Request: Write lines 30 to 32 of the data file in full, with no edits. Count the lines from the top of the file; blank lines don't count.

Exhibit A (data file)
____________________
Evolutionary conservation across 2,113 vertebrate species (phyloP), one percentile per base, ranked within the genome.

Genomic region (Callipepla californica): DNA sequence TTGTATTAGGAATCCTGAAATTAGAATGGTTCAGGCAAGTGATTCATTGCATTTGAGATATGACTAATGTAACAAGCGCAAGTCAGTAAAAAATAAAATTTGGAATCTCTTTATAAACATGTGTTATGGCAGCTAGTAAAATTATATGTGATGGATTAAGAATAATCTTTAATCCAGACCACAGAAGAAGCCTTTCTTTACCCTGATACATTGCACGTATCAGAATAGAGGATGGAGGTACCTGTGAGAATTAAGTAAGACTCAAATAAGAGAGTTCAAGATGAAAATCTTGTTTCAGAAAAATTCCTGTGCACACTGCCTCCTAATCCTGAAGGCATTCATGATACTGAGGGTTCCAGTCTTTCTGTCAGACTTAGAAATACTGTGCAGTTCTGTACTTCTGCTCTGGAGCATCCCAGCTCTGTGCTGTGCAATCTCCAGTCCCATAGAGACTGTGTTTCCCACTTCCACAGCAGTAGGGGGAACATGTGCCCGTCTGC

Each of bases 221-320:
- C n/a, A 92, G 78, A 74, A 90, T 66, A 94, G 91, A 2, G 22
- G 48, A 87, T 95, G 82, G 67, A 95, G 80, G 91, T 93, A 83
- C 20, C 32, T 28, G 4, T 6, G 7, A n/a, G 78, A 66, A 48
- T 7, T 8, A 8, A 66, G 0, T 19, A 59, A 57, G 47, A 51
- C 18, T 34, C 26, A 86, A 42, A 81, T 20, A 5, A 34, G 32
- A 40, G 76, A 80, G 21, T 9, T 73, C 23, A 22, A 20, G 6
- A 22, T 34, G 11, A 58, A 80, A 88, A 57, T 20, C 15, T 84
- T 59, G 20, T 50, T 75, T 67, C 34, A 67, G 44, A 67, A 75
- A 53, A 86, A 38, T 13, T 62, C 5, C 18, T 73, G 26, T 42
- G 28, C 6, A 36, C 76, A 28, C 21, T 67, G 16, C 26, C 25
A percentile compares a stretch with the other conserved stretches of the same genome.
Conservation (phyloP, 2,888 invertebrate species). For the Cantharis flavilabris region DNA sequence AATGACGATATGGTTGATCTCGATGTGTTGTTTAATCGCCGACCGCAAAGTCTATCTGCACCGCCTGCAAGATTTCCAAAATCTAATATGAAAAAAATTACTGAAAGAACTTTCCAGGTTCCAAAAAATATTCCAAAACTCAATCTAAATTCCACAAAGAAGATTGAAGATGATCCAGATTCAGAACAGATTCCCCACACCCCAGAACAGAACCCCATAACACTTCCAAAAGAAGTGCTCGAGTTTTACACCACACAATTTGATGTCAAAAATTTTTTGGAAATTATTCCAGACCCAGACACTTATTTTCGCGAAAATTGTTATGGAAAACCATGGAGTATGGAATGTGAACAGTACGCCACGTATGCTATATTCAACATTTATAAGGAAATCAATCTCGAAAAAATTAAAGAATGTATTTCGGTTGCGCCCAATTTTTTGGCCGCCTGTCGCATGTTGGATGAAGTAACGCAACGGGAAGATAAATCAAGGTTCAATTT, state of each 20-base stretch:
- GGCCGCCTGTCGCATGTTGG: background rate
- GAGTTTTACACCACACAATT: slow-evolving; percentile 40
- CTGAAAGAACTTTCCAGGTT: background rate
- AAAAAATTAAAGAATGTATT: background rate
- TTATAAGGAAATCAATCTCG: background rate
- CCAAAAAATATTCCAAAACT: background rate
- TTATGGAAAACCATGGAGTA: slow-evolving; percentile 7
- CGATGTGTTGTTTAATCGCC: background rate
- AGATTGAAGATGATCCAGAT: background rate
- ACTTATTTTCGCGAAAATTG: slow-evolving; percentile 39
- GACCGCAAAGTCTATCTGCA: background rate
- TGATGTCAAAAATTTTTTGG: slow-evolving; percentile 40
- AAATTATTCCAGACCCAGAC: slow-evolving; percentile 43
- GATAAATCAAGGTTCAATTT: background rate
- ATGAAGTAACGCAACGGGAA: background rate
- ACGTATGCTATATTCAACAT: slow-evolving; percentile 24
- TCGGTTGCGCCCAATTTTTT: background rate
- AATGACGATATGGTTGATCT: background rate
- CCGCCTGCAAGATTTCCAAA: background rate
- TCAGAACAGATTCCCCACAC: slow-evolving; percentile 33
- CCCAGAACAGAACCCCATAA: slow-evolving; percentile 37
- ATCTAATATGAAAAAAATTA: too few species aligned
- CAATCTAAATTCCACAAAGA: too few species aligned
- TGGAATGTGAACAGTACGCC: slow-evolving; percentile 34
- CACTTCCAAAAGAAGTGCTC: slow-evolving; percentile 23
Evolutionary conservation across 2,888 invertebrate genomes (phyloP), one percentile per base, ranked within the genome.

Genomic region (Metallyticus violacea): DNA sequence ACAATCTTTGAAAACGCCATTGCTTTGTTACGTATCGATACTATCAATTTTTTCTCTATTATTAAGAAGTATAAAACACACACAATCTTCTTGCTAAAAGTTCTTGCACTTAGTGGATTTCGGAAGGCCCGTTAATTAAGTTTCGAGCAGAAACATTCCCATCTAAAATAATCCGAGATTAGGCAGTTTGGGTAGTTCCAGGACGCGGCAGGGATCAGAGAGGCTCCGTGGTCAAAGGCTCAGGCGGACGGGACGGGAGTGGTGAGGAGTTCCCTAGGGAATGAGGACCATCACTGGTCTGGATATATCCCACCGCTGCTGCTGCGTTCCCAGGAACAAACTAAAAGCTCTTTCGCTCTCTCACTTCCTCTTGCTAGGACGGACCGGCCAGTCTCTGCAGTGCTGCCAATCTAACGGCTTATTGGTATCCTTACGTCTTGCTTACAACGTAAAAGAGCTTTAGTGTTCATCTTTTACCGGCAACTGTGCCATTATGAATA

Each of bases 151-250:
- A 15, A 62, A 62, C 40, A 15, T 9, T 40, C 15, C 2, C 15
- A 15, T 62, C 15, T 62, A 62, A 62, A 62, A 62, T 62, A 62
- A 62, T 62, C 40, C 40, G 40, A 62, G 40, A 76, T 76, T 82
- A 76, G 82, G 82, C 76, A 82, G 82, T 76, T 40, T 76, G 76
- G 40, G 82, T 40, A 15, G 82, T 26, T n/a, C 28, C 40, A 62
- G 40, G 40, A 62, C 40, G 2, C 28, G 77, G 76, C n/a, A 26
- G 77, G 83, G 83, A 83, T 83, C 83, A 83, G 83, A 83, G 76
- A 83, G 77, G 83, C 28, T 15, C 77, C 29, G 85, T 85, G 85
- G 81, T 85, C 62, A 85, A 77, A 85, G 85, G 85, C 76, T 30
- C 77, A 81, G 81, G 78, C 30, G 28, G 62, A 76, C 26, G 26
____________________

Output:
- ATGAAGTAACGCAACGGGAA: background rate
- ACGTATGCTATATTCAACAT: slow-evolving; percentile 24
- TCGGTTGCGCCCAATTTTTT: background rate